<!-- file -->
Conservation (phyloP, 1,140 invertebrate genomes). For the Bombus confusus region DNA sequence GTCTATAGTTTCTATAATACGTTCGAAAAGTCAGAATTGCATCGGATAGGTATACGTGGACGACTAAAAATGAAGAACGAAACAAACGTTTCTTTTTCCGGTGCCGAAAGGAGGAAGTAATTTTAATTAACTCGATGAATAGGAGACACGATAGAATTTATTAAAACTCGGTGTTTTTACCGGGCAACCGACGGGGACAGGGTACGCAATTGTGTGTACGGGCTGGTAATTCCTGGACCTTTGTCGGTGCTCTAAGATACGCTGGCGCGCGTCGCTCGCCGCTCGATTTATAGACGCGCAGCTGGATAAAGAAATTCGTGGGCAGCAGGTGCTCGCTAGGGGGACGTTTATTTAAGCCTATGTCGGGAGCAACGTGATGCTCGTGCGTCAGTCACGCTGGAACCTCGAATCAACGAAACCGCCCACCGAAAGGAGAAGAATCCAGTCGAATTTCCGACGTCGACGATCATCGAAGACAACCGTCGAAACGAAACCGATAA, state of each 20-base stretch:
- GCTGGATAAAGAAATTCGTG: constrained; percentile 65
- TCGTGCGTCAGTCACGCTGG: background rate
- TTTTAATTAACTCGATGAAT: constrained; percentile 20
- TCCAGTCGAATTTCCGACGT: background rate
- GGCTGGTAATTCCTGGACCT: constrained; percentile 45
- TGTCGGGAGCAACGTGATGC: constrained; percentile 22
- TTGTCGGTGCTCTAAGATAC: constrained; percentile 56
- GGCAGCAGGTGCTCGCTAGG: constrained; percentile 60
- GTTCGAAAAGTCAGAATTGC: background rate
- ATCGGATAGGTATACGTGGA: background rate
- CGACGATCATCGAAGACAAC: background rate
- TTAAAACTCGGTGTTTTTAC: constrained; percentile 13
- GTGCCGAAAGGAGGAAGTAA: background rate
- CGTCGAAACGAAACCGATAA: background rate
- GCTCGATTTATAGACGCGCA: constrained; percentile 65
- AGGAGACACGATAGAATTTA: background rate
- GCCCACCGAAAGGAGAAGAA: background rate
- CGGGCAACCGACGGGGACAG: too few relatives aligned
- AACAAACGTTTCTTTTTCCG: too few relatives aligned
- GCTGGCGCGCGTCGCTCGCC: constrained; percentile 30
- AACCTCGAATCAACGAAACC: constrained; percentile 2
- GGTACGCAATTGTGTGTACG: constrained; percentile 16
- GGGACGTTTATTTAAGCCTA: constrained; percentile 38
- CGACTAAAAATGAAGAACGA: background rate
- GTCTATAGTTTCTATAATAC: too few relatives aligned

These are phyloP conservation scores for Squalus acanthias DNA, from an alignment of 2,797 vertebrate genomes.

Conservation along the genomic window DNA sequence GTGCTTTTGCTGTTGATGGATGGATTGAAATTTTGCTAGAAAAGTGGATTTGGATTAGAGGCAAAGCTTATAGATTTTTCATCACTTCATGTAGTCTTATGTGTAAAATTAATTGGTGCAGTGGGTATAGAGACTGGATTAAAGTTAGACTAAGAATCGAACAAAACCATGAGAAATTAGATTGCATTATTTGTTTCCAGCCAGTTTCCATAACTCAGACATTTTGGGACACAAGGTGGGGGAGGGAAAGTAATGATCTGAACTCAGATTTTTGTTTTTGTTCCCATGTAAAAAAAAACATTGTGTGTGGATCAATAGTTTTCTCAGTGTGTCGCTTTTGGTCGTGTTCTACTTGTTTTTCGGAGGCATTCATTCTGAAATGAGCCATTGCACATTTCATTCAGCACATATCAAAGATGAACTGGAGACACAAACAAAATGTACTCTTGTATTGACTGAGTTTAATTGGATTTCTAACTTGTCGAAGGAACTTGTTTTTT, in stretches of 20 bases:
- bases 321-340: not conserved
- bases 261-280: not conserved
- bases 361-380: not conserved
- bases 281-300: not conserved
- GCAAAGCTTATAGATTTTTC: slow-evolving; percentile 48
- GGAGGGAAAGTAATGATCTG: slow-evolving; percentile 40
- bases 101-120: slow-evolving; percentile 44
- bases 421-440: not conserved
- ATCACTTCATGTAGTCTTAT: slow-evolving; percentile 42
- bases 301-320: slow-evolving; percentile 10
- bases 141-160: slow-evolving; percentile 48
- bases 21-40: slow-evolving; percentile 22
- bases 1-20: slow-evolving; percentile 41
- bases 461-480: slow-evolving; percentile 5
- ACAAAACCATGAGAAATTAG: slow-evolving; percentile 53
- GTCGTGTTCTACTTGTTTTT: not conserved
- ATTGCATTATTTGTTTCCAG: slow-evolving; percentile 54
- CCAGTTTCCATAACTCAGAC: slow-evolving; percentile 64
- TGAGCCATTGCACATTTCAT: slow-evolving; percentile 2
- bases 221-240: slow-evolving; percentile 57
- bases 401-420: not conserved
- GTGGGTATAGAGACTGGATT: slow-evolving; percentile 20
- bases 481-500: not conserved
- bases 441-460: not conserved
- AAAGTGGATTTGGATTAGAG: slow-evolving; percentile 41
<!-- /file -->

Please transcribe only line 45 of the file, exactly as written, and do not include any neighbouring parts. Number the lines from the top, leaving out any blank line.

- ATTGCATTATTTGTTTCCAG: slow-evolving; percentile 54